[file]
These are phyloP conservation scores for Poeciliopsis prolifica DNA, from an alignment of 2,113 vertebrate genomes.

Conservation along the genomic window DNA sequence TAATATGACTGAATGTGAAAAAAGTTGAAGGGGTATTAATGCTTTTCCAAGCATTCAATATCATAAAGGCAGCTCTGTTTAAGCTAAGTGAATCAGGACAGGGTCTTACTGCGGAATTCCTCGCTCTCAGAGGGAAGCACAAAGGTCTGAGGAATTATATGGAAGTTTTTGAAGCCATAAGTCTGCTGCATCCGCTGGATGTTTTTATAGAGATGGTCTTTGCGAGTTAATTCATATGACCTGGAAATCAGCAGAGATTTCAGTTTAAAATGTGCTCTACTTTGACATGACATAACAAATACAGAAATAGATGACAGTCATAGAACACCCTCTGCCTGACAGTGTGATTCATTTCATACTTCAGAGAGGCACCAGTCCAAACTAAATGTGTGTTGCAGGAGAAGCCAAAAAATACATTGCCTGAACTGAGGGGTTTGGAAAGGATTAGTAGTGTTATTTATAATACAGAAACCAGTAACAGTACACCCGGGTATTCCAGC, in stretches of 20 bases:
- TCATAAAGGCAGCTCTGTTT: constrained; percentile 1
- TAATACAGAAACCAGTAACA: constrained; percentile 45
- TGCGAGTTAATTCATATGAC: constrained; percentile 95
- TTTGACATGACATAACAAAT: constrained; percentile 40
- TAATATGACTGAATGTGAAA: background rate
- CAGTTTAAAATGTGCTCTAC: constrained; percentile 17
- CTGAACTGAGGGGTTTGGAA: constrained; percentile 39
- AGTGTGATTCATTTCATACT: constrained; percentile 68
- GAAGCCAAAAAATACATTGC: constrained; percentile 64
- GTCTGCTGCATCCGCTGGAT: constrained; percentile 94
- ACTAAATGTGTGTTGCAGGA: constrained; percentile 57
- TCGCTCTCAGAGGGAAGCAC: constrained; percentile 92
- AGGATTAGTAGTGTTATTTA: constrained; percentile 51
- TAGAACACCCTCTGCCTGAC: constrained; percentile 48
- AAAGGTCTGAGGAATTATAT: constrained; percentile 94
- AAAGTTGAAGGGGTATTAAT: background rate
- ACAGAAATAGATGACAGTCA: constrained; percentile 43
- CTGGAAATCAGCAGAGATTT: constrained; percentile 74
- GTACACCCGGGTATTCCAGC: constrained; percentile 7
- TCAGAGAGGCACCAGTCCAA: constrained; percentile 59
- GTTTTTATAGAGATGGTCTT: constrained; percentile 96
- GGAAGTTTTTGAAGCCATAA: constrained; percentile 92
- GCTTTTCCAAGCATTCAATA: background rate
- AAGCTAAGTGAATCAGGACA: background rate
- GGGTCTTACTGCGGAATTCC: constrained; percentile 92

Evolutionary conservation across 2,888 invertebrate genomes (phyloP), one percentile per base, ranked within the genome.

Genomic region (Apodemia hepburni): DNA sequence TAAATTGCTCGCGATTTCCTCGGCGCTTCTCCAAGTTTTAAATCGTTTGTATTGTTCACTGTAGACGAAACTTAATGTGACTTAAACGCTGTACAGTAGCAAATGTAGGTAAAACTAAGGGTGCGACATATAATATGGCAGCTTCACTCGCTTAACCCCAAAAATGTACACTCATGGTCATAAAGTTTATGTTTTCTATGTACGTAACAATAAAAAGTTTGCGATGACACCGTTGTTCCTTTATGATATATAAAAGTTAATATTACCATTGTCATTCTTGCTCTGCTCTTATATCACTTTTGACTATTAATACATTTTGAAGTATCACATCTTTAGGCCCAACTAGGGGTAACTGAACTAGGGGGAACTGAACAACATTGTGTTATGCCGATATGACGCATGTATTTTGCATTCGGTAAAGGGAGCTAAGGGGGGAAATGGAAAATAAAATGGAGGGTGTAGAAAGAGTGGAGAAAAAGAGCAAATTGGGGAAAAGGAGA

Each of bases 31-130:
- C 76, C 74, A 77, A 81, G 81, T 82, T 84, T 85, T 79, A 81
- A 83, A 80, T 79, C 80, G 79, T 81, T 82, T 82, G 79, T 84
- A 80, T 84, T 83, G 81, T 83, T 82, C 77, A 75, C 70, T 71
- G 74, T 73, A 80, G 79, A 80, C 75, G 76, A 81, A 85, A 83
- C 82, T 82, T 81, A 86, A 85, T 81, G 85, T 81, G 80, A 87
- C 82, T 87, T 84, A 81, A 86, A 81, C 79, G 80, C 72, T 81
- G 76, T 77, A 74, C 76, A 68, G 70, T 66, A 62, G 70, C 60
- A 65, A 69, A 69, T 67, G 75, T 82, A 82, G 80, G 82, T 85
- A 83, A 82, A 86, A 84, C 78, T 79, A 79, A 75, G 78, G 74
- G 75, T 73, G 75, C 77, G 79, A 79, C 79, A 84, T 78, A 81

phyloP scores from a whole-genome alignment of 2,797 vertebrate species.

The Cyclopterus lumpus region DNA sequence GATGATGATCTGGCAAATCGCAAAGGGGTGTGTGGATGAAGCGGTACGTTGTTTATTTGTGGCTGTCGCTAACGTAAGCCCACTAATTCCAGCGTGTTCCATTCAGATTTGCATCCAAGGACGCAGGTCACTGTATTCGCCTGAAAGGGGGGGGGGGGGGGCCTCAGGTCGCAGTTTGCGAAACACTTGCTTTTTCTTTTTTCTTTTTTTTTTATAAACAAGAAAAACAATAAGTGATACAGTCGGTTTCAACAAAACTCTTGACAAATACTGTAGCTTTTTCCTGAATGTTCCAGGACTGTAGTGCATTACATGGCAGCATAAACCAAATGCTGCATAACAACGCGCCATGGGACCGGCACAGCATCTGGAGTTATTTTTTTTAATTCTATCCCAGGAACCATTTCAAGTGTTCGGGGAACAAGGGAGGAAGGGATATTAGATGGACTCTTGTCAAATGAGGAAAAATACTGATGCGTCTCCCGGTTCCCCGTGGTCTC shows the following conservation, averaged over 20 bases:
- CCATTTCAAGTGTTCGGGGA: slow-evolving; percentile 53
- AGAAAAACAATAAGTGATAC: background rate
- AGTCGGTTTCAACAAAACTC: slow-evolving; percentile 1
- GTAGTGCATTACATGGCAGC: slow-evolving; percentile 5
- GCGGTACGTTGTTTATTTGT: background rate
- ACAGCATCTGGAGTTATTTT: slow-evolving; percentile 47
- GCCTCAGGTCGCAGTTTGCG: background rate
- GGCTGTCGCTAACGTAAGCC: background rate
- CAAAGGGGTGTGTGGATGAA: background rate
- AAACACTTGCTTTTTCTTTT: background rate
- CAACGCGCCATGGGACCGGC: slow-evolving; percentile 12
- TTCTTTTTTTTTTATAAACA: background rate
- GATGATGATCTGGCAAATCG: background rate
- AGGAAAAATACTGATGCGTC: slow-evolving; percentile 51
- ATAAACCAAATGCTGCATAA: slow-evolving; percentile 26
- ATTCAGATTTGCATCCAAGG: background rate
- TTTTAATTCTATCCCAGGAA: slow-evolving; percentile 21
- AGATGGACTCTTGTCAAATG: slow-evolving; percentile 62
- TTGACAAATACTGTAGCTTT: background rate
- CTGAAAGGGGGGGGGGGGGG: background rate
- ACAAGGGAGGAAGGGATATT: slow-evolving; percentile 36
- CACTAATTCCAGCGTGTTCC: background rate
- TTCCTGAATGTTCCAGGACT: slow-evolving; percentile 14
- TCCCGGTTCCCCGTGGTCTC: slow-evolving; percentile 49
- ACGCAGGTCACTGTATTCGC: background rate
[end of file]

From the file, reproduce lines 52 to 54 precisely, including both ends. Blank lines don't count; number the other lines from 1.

- AAACACTTGCTTTTTCTTTT: background rate
- CAACGCGCCATGGGACCGGC: slow-evolving; percentile 12
- TTCTTTTTTTTTTATAAACA: background rate